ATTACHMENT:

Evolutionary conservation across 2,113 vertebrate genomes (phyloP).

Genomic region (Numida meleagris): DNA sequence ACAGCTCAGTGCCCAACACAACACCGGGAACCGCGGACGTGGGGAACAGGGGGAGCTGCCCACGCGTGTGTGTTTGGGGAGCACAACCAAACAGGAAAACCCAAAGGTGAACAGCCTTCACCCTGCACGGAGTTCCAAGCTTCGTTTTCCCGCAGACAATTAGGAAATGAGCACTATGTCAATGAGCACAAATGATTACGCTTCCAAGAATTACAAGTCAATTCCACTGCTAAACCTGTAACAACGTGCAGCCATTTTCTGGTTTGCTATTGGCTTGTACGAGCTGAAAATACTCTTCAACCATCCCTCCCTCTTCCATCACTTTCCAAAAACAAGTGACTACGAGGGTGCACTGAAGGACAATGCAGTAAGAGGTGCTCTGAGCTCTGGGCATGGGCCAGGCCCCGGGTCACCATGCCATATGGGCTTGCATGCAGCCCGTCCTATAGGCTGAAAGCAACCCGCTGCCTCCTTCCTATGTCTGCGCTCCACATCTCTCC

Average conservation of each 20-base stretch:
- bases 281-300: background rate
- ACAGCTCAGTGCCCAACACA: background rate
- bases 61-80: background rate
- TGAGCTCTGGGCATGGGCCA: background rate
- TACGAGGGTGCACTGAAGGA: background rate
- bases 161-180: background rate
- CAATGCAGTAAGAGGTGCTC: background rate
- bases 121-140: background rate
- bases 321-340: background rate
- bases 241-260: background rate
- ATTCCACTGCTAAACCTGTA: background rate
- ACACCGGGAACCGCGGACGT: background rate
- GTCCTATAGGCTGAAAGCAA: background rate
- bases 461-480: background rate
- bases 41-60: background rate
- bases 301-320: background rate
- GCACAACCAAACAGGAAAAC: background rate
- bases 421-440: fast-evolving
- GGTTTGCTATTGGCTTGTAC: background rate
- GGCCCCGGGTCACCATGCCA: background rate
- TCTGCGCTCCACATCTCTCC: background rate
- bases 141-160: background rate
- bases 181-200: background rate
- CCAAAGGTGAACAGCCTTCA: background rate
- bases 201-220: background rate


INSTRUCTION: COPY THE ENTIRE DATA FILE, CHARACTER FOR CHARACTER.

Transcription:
Evolutionary conservation across 2,113 vertebrate genomes (phyloP).

Genomic region (Numida meleagris): DNA sequence ACAGCTCAGTGCCCAACACAACACCGGGAACCGCGGACGTGGGGAACAGGGGGAGCTGCCCACGCGTGTGTGTTTGGGGAGCACAACCAAACAGGAAAACCCAAAGGTGAACAGCCTTCACCCTGCACGGAGTTCCAAGCTTCGTTTTCCCGCAGACAATTAGGAAATGAGCACTATGTCAATGAGCACAAATGATTACGCTTCCAAGAATTACAAGTCAATTCCACTGCTAAACCTGTAACAACGTGCAGCCATTTTCTGGTTTGCTATTGGCTTGTACGAGCTGAAAATACTCTTCAACCATCCCTCCCTCTTCCATCACTTTCCAAAAACAAGTGACTACGAGGGTGCACTGAAGGACAATGCAGTAAGAGGTGCTCTGAGCTCTGGGCATGGGCCAGGCCCCGGGTCACCATGCCATATGGGCTTGCATGCAGCCCGTCCTATAGGCTGAAAGCAACCCGCTGCCTCCTTCCTATGTCTGCGCTCCACATCTCTCC

Average conservation of each 20-base stretch:
- bases 281-300: background rate
- ACAGCTCAGTGCCCAACACA: background rate
- bases 61-80: background rate
- TGAGCTCTGGGCATGGGCCA: background rate
- TACGAGGGTGCACTGAAGGA: background rate
- bases 161-180: background rate
- CAATGCAGTAAGAGGTGCTC: background rate
- bases 121-140: background rate
- bases 321-340: background rate
- bases 241-260: background rate
- ATTCCACTGCTAAACCTGTA: background rate
- ACACCGGGAACCGCGGACGT: background rate
- GTCCTATAGGCTGAAAGCAA: background rate
- bases 461-480: background rate
- bases 41-60: background rate
- bases 301-320: background rate
- GCACAACCAAACAGGAAAAC: background rate
- bases 421-440: fast-evolving
- GGTTTGCTATTGGCTTGTAC: background rate
- GGCCCCGGGTCACCATGCCA: background rate
- TCTGCGCTCCACATCTCTCC: background rate
- bases 141-160: background rate
- bases 181-200: background rate
- CCAAAGGTGAACAGCCTTCA: background rate
- bases 201-220: background rate